27 May Migraines
Migraines are a type of headache with specific characteristics that makes them different from the typical tensional or cluster headache. It is a widespread disorder that many people suffer from.
They occur more in women than in men, and usually start during adolescence and become less frequent after reaching menopause. Besides these factors, migraines have a significant genetic component, meaning that if someone in your family has it, it’s more probable for you to acquire it.
Maybe one of the most critical aspects of migraines is the symptoms since they are so distinctive of this condition; it’s what helps with the diagnosis too.
A lot of migraines are preceded by an aura, which is a moment before the headache, from 15 to 30 minutes, where people can experience disturbances in the lights, hallucinations, or even a strange sensation or tingling in the face or arms.
When the headache sets in, it is typically a pounding or pulsating feeling that intensifies with movement or physical activity. Some people have it unilaterally or around the eyes, and in the worst cases, it’s accompanied by nausea, vomiting, and even discomfort with lights, sounds, and smells.
What’s worst is that when the migraine is gone, a person can still sore at the site of the pain and generally fatigued.
The mechanisms of why migraines occur are not entirely understood. What is known is that a complex series of events happen that cause the constriction of the brain’s blood vessels; this is when the aura typically occurs. Then, because there is no blood reaching the places it needs to go, the blood vessels dilate very fast, generating a strong flow that can hurt the nerves around it. That’s why the pain is pulsatile.
There are other theories for the explanation of this disorder, but the most important thing is to identify the factor that can trigger a headache. For example, a bad sleeping habit like sleeping too much or too little can activate migraines. Certain foods, such as chocolate, bananas, wine, or cheese, are also known as triggers. Furthermore, strong smells like cigarette smoke or disinfectant could also start a migraine attack.
What initiates an episode may vary between each person. Anyone that experiences migraines should look for their specific trigger and try to avoid it because once the pain kicks in, it is challenging for it to go away. Some doctors recommend keeping a daily diary of the headaches to see what happened that day that could have started the migraine.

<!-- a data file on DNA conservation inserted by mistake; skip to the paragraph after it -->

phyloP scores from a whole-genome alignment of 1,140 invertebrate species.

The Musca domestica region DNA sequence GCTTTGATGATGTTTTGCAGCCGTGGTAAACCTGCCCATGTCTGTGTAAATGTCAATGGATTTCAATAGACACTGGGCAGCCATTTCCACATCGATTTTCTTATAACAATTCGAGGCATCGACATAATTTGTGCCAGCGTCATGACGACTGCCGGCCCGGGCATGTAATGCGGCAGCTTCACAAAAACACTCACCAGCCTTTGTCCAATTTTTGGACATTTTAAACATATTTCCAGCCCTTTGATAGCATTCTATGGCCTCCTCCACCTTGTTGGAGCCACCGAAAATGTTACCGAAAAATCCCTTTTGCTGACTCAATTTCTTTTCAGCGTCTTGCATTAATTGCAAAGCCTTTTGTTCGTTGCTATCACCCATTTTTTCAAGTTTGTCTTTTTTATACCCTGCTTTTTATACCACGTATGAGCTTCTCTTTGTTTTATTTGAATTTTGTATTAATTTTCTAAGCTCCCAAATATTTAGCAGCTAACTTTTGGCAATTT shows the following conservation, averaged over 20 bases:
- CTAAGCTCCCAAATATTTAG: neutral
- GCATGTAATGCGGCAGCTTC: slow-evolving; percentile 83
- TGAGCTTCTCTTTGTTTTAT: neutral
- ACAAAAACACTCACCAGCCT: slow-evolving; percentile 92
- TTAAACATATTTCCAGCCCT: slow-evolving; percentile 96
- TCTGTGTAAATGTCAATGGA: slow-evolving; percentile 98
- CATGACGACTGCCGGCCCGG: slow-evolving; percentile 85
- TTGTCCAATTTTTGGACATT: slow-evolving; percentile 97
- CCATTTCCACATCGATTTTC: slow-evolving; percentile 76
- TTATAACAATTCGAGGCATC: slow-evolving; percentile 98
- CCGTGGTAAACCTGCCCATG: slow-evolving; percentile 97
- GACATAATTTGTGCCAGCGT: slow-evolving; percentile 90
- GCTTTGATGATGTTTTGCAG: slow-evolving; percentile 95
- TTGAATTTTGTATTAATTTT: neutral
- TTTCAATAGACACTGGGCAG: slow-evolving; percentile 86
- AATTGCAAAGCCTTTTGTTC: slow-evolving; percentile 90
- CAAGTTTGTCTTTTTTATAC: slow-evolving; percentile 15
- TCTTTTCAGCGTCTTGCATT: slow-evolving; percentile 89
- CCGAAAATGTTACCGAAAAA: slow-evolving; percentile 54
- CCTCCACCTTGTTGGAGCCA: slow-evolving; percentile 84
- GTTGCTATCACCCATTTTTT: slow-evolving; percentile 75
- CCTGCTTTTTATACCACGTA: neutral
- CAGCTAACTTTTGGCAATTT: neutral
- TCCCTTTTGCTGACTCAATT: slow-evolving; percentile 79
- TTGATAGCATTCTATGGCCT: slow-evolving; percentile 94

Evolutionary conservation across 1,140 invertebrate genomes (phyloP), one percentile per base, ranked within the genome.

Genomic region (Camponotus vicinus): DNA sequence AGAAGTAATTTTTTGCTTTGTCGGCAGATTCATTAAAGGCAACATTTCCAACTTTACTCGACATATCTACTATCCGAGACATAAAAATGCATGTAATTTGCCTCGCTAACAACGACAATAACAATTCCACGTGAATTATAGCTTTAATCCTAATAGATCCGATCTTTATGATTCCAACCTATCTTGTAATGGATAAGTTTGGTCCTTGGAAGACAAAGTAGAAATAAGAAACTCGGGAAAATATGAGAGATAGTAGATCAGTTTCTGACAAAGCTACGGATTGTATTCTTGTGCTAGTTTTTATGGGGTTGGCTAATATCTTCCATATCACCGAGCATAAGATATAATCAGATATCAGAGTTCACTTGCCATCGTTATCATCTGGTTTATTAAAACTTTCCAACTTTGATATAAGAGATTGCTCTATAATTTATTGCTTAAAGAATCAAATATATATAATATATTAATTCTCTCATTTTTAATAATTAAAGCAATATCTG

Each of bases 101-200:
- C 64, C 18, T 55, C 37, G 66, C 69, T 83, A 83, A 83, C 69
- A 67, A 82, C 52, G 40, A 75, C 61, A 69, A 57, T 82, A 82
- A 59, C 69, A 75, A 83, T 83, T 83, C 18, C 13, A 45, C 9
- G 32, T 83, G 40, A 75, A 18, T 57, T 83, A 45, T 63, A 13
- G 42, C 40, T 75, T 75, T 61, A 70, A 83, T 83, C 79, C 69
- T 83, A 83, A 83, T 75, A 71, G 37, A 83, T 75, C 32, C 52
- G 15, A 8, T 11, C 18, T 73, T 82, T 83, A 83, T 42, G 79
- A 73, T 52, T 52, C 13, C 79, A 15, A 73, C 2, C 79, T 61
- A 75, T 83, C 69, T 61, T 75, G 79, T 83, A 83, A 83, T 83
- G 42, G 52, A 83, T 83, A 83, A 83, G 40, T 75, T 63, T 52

This disorder has a clinical diagnosis, meaning that almost no exam or test is needed unless the doctor wants to exclude other causes or is looking for something beyond the migraine. Still, you can call free at 1-800-594-0537 and receive the advice of a specialist.
Regarding treatment, there is abortive and preventive therapy. If you only have a few episodes in a year that are not too severe, you’ll probably need abortive medications. Acetaminophen or any non-steroidal anti-inflammatory are often used. The goal is to treat the headache when the aura starts, or when the pain is setting in. What’s recommended is that the sooner the medication is taken, the easier to reverse or stop the migraine.
Another highly effective treatment of migraines is Botox. Typically, Botox is used to neutralize wrinkles. But Botox has also brought relief to many people who suffer from chronic medical conditions. In 2010, Botox was approved for use with chronic migraines. When the Botox (botulinum toxin) is purified and used in tiny doses in specific areas, and it temporarily reduces muscle contractions (migraine relief) for approximately 3 months.
Nevertheless, for patients with migraines that are harder to manage, or that have recurring episodes, they might be advised to take preventive medicines even in the absence of a headache. This type of management is used to improve the patient’s life by reducing the frequency and severity of the attacks, also making it more responsive to abortive therapy.
If you have comments or questions regarding migraines, don’t hesitate to contact VirtualMD by calling us free at 1-800-594-0537, a doctor will be there to help you. We can fax a prescription to your pharmacy of choice if required.